Post by Ian Gillespie on May 29, 2018 19:56:06 GMT
From my reading of the judges decision in this case the judge seems to be saying that it's not up to the court to decide what how a boundary should be defined where its a really complicated definition (para 76) - that's something for the Surveyor General to do. The court can only determine weather or not the Surveyor General has taken everything into account in making his decision to approve a plan. In this case he sent the SG back to have another look at the definition of one of the boundaries.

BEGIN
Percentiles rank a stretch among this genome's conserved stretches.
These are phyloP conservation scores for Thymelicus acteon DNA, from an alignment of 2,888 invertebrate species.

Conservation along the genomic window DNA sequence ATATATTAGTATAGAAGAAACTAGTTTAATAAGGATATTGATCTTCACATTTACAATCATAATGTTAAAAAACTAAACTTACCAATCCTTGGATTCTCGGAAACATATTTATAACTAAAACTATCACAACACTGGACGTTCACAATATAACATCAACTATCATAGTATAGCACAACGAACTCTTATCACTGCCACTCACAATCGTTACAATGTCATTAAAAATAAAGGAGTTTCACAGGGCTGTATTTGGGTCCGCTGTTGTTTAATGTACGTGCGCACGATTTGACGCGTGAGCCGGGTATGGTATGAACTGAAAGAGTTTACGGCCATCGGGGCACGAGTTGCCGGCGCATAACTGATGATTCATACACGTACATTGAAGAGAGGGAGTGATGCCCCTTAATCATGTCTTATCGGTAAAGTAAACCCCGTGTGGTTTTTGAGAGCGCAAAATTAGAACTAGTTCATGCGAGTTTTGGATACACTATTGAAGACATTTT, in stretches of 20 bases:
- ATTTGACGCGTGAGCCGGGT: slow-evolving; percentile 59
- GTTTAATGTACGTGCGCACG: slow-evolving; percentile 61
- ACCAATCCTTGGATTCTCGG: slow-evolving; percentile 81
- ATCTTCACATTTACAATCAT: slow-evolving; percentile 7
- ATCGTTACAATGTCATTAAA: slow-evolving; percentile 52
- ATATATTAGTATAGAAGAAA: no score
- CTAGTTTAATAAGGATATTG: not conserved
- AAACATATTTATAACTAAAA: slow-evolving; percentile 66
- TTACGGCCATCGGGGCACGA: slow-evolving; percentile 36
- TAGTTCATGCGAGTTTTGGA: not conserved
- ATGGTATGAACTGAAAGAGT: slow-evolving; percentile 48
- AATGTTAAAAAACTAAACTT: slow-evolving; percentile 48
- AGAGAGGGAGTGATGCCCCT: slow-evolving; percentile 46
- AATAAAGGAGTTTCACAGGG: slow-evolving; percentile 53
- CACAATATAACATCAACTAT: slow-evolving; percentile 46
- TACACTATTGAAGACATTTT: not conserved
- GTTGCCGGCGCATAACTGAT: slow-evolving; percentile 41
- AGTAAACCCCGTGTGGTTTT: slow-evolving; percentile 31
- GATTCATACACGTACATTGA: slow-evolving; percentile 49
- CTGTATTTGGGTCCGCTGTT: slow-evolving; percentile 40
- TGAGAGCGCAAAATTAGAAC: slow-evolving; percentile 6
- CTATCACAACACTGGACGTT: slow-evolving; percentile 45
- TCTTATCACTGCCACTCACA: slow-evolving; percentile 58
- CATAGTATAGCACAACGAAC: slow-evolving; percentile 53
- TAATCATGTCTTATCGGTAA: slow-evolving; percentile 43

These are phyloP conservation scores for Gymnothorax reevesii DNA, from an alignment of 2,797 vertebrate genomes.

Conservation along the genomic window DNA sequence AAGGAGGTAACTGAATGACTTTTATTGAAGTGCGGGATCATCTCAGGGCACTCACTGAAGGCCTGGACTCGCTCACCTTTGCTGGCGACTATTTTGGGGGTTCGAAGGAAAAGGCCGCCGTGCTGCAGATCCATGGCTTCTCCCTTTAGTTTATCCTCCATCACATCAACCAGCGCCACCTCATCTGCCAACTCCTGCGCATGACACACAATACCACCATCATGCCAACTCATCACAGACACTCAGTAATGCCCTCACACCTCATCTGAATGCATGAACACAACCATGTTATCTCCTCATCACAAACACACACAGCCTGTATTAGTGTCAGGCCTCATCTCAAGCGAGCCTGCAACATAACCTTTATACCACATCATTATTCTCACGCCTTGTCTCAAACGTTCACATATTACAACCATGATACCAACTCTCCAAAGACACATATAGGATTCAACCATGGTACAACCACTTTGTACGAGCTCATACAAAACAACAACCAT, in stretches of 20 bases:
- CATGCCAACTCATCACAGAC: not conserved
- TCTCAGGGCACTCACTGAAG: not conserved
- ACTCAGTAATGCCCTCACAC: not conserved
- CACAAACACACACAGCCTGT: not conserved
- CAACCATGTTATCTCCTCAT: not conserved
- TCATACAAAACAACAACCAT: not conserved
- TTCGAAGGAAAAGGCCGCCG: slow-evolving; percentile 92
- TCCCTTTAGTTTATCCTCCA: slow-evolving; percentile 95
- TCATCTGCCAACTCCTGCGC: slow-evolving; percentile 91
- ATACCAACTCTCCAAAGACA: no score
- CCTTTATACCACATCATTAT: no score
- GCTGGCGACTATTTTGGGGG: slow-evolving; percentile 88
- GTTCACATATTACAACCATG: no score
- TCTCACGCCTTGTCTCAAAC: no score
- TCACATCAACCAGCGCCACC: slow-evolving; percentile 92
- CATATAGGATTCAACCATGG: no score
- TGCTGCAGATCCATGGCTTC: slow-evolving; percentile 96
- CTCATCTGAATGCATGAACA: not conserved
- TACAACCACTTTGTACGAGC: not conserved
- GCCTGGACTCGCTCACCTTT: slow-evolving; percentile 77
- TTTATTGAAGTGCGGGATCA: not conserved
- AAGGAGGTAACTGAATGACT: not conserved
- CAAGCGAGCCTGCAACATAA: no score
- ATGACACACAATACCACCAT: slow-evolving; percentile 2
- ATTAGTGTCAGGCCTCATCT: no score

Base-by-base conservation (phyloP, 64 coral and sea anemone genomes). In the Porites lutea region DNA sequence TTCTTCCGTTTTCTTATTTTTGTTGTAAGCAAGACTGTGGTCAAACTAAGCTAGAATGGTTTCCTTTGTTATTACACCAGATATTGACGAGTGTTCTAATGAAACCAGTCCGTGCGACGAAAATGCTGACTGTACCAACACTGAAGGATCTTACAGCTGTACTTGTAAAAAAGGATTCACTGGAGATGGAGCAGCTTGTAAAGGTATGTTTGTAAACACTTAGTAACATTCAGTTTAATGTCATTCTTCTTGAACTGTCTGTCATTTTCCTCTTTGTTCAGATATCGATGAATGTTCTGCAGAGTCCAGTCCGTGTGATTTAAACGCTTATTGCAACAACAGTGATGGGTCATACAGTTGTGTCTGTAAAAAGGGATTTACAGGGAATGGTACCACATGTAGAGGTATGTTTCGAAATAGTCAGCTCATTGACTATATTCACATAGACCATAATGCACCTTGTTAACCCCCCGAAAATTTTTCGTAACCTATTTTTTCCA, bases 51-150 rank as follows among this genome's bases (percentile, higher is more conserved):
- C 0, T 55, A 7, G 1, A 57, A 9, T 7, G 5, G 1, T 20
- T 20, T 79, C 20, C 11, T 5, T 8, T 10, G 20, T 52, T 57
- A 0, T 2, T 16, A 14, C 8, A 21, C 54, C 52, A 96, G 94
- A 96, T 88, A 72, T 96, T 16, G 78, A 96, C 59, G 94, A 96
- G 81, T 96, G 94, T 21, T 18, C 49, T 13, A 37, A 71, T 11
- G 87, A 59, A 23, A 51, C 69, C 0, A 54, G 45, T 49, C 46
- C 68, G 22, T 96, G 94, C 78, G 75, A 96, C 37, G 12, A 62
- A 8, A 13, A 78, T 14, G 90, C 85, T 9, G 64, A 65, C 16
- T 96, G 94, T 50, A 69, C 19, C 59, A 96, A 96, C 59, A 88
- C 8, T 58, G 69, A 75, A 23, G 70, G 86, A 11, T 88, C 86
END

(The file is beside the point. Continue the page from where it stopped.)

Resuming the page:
I've had a little to do with the case Ian, and certainly the judge defers decision on boundary to the Chief Executive (of LINZ) in approving a plan, and to the Surveyor General to require correction if it is found to subsequently be in error. But the judge has ruled on the shortcomings of the original approval process and asked LINZ to take another look at their approval in this particular case. It should be noted however that this judgement is (now) interim, as it has been appealed, and any final decision may be a number of months away (at least). I am sure once "final", a judgement will have impact on survey practice and also plan approval processes (and possibly rules).